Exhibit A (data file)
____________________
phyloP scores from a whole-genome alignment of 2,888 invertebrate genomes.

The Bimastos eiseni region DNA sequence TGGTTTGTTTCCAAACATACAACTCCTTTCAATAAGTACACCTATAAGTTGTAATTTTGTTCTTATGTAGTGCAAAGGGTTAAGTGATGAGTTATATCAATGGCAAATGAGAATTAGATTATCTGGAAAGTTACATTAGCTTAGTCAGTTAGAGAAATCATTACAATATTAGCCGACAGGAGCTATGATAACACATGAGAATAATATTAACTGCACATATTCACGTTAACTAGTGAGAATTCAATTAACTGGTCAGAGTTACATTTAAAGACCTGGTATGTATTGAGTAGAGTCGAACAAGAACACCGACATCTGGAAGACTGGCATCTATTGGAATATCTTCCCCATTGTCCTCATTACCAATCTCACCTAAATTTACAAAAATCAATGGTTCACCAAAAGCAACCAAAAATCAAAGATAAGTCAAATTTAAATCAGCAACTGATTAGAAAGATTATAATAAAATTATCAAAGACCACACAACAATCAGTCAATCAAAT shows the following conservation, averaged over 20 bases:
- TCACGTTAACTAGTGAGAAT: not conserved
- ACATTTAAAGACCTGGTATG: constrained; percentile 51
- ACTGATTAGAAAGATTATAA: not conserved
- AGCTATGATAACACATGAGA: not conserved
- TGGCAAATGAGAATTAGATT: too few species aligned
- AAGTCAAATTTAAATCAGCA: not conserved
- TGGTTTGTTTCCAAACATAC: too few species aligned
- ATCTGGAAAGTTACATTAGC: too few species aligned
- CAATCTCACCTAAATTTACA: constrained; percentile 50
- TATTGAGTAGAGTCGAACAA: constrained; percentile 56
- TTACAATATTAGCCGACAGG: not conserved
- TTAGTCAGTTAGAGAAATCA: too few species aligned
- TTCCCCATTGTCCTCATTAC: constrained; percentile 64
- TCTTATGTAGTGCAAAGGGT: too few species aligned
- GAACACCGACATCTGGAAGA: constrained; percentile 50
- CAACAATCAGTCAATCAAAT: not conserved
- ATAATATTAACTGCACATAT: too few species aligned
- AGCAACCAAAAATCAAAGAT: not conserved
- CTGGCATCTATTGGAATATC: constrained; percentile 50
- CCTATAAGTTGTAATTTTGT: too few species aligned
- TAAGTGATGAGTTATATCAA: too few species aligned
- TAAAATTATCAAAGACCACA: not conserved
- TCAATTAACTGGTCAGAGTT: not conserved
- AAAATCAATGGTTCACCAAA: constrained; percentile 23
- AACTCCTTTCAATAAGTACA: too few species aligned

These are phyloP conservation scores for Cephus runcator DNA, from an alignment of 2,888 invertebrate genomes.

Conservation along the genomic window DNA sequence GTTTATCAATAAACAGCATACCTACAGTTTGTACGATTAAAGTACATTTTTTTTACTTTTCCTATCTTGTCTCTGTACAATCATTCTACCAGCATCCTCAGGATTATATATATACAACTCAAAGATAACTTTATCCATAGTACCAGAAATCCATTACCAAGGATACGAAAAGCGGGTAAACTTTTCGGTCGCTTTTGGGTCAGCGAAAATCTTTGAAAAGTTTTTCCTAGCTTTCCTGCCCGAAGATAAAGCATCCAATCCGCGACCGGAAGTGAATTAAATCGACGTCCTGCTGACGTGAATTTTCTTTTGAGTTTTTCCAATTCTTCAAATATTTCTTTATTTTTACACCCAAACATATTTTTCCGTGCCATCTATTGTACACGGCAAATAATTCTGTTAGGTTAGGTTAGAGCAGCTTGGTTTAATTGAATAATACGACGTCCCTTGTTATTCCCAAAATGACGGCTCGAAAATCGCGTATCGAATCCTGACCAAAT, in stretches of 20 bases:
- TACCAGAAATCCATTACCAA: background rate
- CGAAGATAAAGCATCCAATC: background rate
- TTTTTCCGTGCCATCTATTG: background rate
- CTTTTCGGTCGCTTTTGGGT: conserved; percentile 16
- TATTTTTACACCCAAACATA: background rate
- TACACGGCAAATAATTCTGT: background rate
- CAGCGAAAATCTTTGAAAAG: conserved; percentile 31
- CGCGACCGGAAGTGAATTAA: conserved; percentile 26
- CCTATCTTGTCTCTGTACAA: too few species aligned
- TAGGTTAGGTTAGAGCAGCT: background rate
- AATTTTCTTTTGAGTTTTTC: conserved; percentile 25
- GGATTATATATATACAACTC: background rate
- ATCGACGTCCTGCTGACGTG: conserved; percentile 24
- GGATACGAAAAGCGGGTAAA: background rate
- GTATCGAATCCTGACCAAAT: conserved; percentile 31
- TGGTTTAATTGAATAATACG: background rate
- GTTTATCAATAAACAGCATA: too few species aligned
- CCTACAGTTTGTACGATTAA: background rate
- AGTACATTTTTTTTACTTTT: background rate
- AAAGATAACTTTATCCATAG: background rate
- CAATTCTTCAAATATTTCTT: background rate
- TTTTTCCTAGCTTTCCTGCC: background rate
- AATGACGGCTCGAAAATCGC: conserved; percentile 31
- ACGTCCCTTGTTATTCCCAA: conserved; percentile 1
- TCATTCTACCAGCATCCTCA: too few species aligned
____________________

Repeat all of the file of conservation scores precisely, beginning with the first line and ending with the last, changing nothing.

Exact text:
phyloP scores from a whole-genome alignment of 2,888 invertebrate genomes.

The Bimastos eiseni region DNA sequence TGGTTTGTTTCCAAACATACAACTCCTTTCAATAAGTACACCTATAAGTTGTAATTTTGTTCTTATGTAGTGCAAAGGGTTAAGTGATGAGTTATATCAATGGCAAATGAGAATTAGATTATCTGGAAAGTTACATTAGCTTAGTCAGTTAGAGAAATCATTACAATATTAGCCGACAGGAGCTATGATAACACATGAGAATAATATTAACTGCACATATTCACGTTAACTAGTGAGAATTCAATTAACTGGTCAGAGTTACATTTAAAGACCTGGTATGTATTGAGTAGAGTCGAACAAGAACACCGACATCTGGAAGACTGGCATCTATTGGAATATCTTCCCCATTGTCCTCATTACCAATCTCACCTAAATTTACAAAAATCAATGGTTCACCAAAAGCAACCAAAAATCAAAGATAAGTCAAATTTAAATCAGCAACTGATTAGAAAGATTATAATAAAATTATCAAAGACCACACAACAATCAGTCAATCAAAT shows the following conservation, averaged over 20 bases:
- TCACGTTAACTAGTGAGAAT: not conserved
- ACATTTAAAGACCTGGTATG: constrained; percentile 51
- ACTGATTAGAAAGATTATAA: not conserved
- AGCTATGATAACACATGAGA: not conserved
- TGGCAAATGAGAATTAGATT: too few species aligned
- AAGTCAAATTTAAATCAGCA: not conserved
- TGGTTTGTTTCCAAACATAC: too few species aligned
- ATCTGGAAAGTTACATTAGC: too few species aligned
- CAATCTCACCTAAATTTACA: constrained; percentile 50
- TATTGAGTAGAGTCGAACAA: constrained; percentile 56
- TTACAATATTAGCCGACAGG: not conserved
- TTAGTCAGTTAGAGAAATCA: too few species aligned
- TTCCCCATTGTCCTCATTAC: constrained; percentile 64
- TCTTATGTAGTGCAAAGGGT: too few species aligned
- GAACACCGACATCTGGAAGA: constrained; percentile 50
- CAACAATCAGTCAATCAAAT: not conserved
- ATAATATTAACTGCACATAT: too few species aligned
- AGCAACCAAAAATCAAAGAT: not conserved
- CTGGCATCTATTGGAATATC: constrained; percentile 50
- CCTATAAGTTGTAATTTTGT: too few species aligned
- TAAGTGATGAGTTATATCAA: too few species aligned
- TAAAATTATCAAAGACCACA: not conserved
- TCAATTAACTGGTCAGAGTT: not conserved
- AAAATCAATGGTTCACCAAA: constrained; percentile 23
- AACTCCTTTCAATAAGTACA: too few species aligned

These are phyloP conservation scores for Cephus runcator DNA, from an alignment of 2,888 invertebrate genomes.

Conservation along the genomic window DNA sequence GTTTATCAATAAACAGCATACCTACAGTTTGTACGATTAAAGTACATTTTTTTTACTTTTCCTATCTTGTCTCTGTACAATCATTCTACCAGCATCCTCAGGATTATATATATACAACTCAAAGATAACTTTATCCATAGTACCAGAAATCCATTACCAAGGATACGAAAAGCGGGTAAACTTTTCGGTCGCTTTTGGGTCAGCGAAAATCTTTGAAAAGTTTTTCCTAGCTTTCCTGCCCGAAGATAAAGCATCCAATCCGCGACCGGAAGTGAATTAAATCGACGTCCTGCTGACGTGAATTTTCTTTTGAGTTTTTCCAATTCTTCAAATATTTCTTTATTTTTACACCCAAACATATTTTTCCGTGCCATCTATTGTACACGGCAAATAATTCTGTTAGGTTAGGTTAGAGCAGCTTGGTTTAATTGAATAATACGACGTCCCTTGTTATTCCCAAAATGACGGCTCGAAAATCGCGTATCGAATCCTGACCAAAT, in stretches of 20 bases:
- TACCAGAAATCCATTACCAA: background rate
- CGAAGATAAAGCATCCAATC: background rate
- TTTTTCCGTGCCATCTATTG: background rate
- CTTTTCGGTCGCTTTTGGGT: conserved; percentile 16
- TATTTTTACACCCAAACATA: background rate
- TACACGGCAAATAATTCTGT: background rate
- CAGCGAAAATCTTTGAAAAG: conserved; percentile 31
- CGCGACCGGAAGTGAATTAA: conserved; percentile 26
- CCTATCTTGTCTCTGTACAA: too few species aligned
- TAGGTTAGGTTAGAGCAGCT: background rate
- AATTTTCTTTTGAGTTTTTC: conserved; percentile 25
- GGATTATATATATACAACTC: background rate
- ATCGACGTCCTGCTGACGTG: conserved; percentile 24
- GGATACGAAAAGCGGGTAAA: background rate
- GTATCGAATCCTGACCAAAT: conserved; percentile 31
- TGGTTTAATTGAATAATACG: background rate
- GTTTATCAATAAACAGCATA: too few species aligned
- CCTACAGTTTGTACGATTAA: background rate
- AGTACATTTTTTTTACTTTT: background rate
- AAAGATAACTTTATCCATAG: background rate
- CAATTCTTCAAATATTTCTT: background rate
- TTTTTCCTAGCTTTCCTGCC: background rate
- AATGACGGCTCGAAAATCGC: conserved; percentile 31
- ACGTCCCTTGTTATTCCCAA: conserved; percentile 1
- TCATTCTACCAGCATCCTCA: too few species aligned